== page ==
Another type of diabetes that many are not aware of is gestational diabetes, which affects women without previously diagnosed diabetes. Gestational diabetes affects up to 10% of pregnancies across the globe and like the other diabetes types, its symptoms can easily be missed. It is believed that the hormones produced during pregnancy increase a woman's resistance to insulin, resulting in impaired glucose tolerance. Babies born to mothers with gestational diabetes are typically at a higher risk of problems including low blood sugar, jaundice, childhood obesity and even type 2 diabetes later in life. Women with gestational diabetes are at increased danger of developing type 2 diabetes mellitus after pregnancy, as well as having a higher incidence of pre-eclampsia and Caesarean section.

Who is at risk of developing diabetes?

Diabetes may be a genetic problem that simply manifests over time or it can be caused by lifestyle. Living for years on a diet that causes blood sugar spikes and average blood sugar levels much higher than is healthy, could cause the body’s blood sugar regulation system to burn out, resulting in insulin resistance. On the other hand, it is possible even for fit, healthy adults to find themselves diagnosed with diabetes, without reason.

While type 2 diabetes can possibly be prevented through healthy lifestyle choices, there is currently no way to prevent type 1 diabetes.

What are the symptoms of diabetes?

Some people will have no symptoms before they are diagnosed with diabetes. Others may notice the following symptoms; fatigue, hunger, unquenchable thirst, frequent need to urinate, noticeable loss of weight, blurry vision, loss of feeling in the feet, dry skin and mouth, flushed face, fruity breath, nausea or vomiting, stomach pain, headache, nervousness, shaking, sweating or weakness.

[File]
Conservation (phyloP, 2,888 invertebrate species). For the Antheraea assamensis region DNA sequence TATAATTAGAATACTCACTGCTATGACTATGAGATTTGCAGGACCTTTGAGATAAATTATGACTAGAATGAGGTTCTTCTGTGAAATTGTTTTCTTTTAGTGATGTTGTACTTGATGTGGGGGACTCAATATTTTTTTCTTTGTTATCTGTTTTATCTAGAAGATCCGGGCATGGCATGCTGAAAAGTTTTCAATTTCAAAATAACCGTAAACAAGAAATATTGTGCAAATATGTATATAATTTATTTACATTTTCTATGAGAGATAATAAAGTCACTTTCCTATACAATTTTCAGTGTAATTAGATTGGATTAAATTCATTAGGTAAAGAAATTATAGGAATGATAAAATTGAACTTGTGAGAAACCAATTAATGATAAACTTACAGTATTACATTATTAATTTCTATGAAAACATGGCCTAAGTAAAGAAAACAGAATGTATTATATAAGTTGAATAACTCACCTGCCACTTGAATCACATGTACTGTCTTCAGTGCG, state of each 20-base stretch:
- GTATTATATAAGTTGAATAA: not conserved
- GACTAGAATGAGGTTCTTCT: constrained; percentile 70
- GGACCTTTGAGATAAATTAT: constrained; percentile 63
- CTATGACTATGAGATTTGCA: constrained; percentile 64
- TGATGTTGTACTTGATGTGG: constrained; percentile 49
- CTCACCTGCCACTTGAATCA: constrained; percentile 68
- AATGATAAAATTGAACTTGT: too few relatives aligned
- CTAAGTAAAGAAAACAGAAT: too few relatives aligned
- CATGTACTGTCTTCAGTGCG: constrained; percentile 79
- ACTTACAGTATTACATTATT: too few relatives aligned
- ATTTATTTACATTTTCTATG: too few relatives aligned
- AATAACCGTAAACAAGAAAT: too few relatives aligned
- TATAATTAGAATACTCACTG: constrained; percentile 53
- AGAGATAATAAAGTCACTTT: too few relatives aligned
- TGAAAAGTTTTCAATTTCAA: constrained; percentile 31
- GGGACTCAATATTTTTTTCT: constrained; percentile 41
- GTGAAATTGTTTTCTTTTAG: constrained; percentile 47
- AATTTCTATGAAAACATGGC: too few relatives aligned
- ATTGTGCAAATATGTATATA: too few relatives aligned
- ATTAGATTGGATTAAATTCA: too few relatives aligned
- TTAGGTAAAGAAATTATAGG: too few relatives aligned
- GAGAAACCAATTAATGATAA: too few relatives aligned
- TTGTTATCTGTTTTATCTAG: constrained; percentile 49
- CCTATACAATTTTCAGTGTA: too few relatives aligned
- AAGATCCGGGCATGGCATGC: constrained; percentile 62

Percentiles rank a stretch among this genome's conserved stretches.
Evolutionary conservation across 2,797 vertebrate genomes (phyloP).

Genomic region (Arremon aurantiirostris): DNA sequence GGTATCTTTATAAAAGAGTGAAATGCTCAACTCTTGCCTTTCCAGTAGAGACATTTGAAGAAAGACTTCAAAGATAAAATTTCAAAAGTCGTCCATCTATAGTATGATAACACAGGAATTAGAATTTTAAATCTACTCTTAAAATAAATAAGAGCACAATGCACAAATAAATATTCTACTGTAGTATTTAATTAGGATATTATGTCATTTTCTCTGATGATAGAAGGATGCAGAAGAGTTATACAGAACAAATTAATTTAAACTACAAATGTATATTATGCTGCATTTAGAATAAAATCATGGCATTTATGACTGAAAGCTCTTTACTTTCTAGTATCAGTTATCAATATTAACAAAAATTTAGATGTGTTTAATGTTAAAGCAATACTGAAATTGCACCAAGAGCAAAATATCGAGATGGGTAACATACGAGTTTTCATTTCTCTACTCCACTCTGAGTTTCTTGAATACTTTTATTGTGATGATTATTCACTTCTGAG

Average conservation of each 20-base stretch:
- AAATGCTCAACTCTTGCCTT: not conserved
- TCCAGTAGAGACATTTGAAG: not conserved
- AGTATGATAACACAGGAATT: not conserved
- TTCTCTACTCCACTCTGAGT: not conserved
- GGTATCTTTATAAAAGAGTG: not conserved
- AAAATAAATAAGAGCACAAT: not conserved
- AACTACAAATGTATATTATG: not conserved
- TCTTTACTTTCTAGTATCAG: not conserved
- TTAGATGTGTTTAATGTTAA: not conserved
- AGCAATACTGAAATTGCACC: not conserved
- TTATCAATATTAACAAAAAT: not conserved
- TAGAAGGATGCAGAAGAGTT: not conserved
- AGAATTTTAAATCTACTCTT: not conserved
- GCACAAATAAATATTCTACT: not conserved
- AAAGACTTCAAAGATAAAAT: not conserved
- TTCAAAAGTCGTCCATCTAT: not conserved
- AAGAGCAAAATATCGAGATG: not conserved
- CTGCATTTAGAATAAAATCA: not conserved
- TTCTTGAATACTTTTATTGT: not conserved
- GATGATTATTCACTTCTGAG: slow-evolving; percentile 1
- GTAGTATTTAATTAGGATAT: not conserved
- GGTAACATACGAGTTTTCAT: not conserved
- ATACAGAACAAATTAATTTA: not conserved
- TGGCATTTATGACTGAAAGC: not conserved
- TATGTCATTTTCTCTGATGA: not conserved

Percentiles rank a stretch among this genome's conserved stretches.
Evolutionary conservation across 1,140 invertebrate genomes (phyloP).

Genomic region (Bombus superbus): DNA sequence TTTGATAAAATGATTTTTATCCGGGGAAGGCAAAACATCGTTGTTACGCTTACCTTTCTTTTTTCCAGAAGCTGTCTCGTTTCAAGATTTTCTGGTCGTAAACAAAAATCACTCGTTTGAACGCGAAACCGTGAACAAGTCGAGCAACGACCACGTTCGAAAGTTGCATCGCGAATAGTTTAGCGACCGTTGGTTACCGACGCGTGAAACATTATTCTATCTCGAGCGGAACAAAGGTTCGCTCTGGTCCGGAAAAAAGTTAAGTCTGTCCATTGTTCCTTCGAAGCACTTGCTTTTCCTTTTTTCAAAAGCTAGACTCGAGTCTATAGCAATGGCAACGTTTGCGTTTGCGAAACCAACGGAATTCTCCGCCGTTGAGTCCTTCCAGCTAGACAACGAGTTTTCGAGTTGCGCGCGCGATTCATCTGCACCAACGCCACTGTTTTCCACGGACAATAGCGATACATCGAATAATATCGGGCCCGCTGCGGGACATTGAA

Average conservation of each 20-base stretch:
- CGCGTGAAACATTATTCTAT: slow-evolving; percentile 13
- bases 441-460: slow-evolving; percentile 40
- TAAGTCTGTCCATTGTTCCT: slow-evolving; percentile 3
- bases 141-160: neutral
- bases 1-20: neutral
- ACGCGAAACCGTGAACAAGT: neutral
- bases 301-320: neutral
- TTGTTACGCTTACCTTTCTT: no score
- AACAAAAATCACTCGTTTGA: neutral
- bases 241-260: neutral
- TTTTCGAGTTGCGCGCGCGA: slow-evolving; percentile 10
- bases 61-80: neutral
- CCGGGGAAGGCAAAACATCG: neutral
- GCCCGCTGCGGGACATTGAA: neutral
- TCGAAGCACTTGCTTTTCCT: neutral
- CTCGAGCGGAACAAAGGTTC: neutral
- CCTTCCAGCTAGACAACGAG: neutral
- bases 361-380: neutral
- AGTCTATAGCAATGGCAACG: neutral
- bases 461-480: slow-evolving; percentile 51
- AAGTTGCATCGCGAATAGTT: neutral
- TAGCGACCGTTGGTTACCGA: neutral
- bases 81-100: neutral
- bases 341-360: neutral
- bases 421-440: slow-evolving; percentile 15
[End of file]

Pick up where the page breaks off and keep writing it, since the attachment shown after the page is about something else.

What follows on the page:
What to do:

  1. Be aware, even if you think you are not at risk of developing diabetes, arm yourself, your family and friends with information
  2. Know what the symptoms are and get regular medical check-ups
  3. Eat a balanced diet and get regular exercise
  4. If you think you might have diabetes – see your doctor immediately
  5. If you have diabetes, stay on top of your treatment, diet and exercise regime.
  6. Lifestyle changes and proper medical monitoring and care can keep diabetes from becoming a death sentence
  7. Join Howza on the “I Choose To Live” Facebook page and follow @ichoose2live on twitter
  8. Help spread the word

The biggest risk is ignorance of the facts. Choose to live!

(I choose to live - press release)

- (Health24, November 2010)

Read more:

Diabetes condition centre
November 14 is World Diabetes Day
Diabetes to triple by 2050
Kwaito star stands up for diabetes


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Dr. May currently works as a fulltime endocrinologist and has been in private practice since 2004. He has a variety of interests, predominantly obesity and diabetes, but also sees patients with osteoporosis, thyroid disorders, men's health disorders, pituitary and adrenal disorders, polycystic ovaries, and disorders of growth. He is a leading member of several obesity and diabetes societies and runs a trial centre for new drugs.